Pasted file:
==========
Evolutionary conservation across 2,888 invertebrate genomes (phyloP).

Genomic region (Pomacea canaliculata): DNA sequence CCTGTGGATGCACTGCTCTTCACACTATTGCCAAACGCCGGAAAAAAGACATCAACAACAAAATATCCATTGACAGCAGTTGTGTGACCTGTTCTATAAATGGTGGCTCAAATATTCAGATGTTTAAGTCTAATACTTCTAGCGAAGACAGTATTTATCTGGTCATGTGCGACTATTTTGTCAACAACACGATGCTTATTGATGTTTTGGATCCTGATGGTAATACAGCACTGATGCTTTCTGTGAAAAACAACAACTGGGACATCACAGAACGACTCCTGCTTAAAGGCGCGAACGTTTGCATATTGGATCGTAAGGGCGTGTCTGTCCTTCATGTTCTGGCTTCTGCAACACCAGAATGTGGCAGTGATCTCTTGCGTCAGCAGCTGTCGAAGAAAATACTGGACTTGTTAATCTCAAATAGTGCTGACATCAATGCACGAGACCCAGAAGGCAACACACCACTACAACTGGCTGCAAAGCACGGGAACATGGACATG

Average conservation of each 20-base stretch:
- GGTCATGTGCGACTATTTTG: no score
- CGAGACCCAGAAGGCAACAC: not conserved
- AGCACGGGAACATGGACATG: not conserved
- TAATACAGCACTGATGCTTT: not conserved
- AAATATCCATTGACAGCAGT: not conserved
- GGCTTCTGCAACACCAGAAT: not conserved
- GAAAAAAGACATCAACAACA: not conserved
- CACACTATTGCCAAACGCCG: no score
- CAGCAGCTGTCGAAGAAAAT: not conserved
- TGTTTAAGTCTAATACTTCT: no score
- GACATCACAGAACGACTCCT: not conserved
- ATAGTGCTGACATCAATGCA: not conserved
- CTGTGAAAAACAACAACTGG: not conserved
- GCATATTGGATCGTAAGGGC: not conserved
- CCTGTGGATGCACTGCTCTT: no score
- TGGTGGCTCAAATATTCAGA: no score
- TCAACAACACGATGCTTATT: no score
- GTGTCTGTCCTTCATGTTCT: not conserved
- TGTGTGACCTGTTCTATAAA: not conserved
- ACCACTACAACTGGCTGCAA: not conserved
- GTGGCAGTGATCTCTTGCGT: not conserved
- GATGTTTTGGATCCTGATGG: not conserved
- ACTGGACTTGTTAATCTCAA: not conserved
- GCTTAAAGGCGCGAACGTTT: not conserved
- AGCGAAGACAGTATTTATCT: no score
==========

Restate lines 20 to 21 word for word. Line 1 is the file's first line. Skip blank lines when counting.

- TCAACAACACGATGCTTATT: no score
- GTGTCTGTCCTTCATGTTCT: not conserved